If you are on the UK driving test you can park anyway up to half a m (50 cm) form the curb and you will still pass your driving test. This is rough so don’t worry no one will get a ruler out. I normally suggest staying within a drains width on the edge of the road. This is a nice easy guide to stay within.

Heres a video tuturial of how to parallel park

How can I Stop People From Hitting my Car When I Park it on the Side of the Road?

If you are concerned your car is going to get hit by drivers by your first option would be to try and move the car and not park near any bends to a better location but this is probably not an option for you so here is some more options:

Try make sure your car is not sticking out into the road more than someone else. After all if someone does get to close if your cars protected closer to the curb they wont hit yours.

Consider using sidelights also known as parking lights if you are leave the car at night. 

Final thoughts 💭

Parallel parking on a hill can be one of the more challenging parking experiences for anyone. The main thing is to take it slow and steady and do not let anyone else rush you. 

Frequently Asked Questions (FAQs)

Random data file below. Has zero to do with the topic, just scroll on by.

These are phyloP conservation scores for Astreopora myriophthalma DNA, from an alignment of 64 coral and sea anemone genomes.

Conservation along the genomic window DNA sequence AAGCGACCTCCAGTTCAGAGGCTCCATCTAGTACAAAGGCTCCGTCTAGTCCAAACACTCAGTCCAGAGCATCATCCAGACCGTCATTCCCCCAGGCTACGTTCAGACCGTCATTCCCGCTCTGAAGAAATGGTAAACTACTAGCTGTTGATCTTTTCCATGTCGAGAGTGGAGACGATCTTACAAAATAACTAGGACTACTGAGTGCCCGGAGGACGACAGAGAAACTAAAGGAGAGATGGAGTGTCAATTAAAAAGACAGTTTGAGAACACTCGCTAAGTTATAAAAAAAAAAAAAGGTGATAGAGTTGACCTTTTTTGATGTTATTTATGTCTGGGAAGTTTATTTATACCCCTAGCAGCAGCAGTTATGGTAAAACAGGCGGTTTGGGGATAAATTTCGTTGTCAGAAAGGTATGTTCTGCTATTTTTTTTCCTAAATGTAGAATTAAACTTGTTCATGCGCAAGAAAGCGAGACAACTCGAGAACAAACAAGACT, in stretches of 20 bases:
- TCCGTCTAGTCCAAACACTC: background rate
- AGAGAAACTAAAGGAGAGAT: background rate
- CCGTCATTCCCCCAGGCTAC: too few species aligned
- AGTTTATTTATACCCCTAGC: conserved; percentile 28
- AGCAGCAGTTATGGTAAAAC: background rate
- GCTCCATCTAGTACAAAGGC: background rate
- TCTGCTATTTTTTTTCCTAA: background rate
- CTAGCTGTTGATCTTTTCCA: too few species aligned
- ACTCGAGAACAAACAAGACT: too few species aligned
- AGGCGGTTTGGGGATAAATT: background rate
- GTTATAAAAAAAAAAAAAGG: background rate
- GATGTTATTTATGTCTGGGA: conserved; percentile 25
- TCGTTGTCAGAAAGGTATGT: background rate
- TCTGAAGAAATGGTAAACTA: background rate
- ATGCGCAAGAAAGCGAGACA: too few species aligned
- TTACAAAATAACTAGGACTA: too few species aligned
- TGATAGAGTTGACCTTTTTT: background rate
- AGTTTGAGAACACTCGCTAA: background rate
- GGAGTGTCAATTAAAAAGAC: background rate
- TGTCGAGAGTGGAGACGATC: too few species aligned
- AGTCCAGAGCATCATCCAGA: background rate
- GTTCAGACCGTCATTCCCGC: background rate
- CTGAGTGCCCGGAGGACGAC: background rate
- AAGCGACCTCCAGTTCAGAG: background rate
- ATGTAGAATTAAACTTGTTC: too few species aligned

1. What are the simple steps to parallel park on a hill?

The steps to parallel park on a hill are straightforward. They include positioning your car parallel to the car in front of the space where you intend to park, making sure there is enough space between the cars, slowly backing up into the space while turning your wheel in the right direction, straightening your car once you’re halfway in, and adjusting your position to center the car in the space. Don’t forget to turn your wheels in the correct direction depending on whether you’re uphill or downhill to prevent your car from rolling.

2. How many tries is normal to learn to parallel park?

Don’t worry, parallel parking on a hill is a skill that requires practice. If you’re not successful on your first try, simply pull out, align yourself with the car in front again, and repeat the steps. It’s important to stay calm and patient.

3. Is parallel parking on a hill safe?

Yes, parallel parking on a hill is safe as long as you follow the correct steps and always ensure your car is securely parked before leaving it. Remember to use your parking brake and to turn your wheels in the appropriate direction depending on whether you’re uphill or downhill.

4. How much space do I need to parallel park on a hill?

Typically, you should find a parking space that’s at least 1.5 times the length of your car. This allows for enough room to maneuver your car into the space without hitting the cars in front or behind.

5. What should I do if I’m still having trouble parallel parking on a hill?

If you’re still having trouble, it may be beneficial to get some professional driving instruction. A qualified instructor can give you hands-on guidance and show you tips and tricks that you may not find in written guides.

6. Can I practice parallel parking on a hill in any vehicle?

While you can practice with any vehicle, it’s best to practice with the one you’ll be driving most often. Different cars have different dimensions and handle differently, so becoming familiar with your regular vehicle will make parking easier.